'Don't Stop the Presses!' Q&A with Patt Morrison

"SoCal Connected" sat down with Patt Morrison, an Op Ed columnist for the L.A. Times, to talk about the importance of local news and the history of the newspaper in the United States.

Honolulu Star Bulletin Pearl Harbor
Staff members of the "Honolulu Star Bulletin" reporting after Pearl Harbor | Patt Morrison Collection​

So first of all, what is it that we're talking about here?

Patt Morrison: This is a labor of love of the last couple of years. "Don't Stop the Presses!: Truth Justice and the American Newspaper." The history of newspapers is really the history of the growth of this country. Every new town had to have a newspaper to make it feel like it really was a town. Boulder, Colorado had a printing press. One town over didn't, so the one town sent over a posse, got the editor drunk and stole the printing press. They wanted a printing press. They wanted the newspaper.

I was inspired when I came across this photo of the staff at the Honolulu Star Bulletin. This is right after Pearl Harbor, there are blacked out curtains, they're wearing gas masks and a training episode. I wanted this book to memorialize not just how newspapers function but who they are, how the newspapers came to be in this country, the roles they play and some criticism too.


Mountaineer 1880s
Moutaineer opened for business in 1859 as the paper, "The Dalles Journal", in Dalles, Oregon | Patt Morrison Collection

What were some of the bigger surprises you encountered while writing the book?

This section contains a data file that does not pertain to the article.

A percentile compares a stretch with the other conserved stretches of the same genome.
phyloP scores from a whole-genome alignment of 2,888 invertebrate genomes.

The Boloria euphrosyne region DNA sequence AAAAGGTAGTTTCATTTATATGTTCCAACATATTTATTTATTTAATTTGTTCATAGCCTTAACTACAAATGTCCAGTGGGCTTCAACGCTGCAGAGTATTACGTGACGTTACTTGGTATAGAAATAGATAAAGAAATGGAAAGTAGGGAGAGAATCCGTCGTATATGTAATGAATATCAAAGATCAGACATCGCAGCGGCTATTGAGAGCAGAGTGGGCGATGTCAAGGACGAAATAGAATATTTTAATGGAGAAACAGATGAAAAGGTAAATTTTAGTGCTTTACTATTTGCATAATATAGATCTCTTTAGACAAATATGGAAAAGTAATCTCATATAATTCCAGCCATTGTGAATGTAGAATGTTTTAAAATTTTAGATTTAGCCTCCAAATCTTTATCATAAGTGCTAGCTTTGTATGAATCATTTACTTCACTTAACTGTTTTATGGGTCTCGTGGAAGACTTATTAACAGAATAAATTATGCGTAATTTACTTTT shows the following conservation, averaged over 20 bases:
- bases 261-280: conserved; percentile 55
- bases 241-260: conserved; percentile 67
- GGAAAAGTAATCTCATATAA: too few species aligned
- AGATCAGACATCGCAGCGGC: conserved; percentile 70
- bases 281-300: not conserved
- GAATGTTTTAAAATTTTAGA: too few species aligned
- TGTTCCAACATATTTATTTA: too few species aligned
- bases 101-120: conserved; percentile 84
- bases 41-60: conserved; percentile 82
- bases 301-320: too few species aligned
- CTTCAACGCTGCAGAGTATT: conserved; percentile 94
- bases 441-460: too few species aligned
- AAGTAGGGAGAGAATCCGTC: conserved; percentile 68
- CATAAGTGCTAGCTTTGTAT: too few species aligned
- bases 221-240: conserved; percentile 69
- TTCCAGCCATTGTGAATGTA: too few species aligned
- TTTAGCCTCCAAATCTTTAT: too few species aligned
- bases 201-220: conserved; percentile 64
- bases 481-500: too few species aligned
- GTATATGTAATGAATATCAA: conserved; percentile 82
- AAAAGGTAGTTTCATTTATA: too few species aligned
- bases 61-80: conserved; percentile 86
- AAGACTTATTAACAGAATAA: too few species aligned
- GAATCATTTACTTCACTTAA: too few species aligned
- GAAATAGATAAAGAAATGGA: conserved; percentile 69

PM: One of the biggest surprises and I was ashamed that I didn't know better in the first place was how vital a role local newspapers have played and how hard they work to make their mark. There was a newspaper in West Virginia, "The Gazette Mail", that was reporting on the opioid epidemic. The reporter from that newspaper forced Big Pharma to open its books to find out, for example, that a little town in West Virginia of 352 people with one pharmacy had sent more than a million opioid tablets through in the course of a year or two. Congress paid attention to this. This reporter saved the lives of people in his state by making changes because of his stories. That's what's so vital; local papers where you may have to write about a city hall scandal where the mayor is married to the woman who teaches your fourth grader. That takes a lot of guts.


Women with printing press, 1920
Three women run the print shop at an unidentified newspaper, ca. 1920 | Patt Morrison Collection

For Southern California, what do you see is the biggest threat to journalism? For local news? 

PM: The biggest threat to local news is the indifference to local news. You really may not know what it is you need to know until it's right there in front of you. You don't go to your city council meetings. If you read the newspaper, if you follow the news, you see what those people are doing in your name. Newspapers are that bridge news organizations are that conduit not only to tell you what's going on but to say you have the power. You can tell them you don't like this. You walk in with that newspaper or any news coverage story, television or radio, and they know you're paying attention. That really makes you feel like this institution has a reason. 


This conversation has been edited for brevity and clarity.

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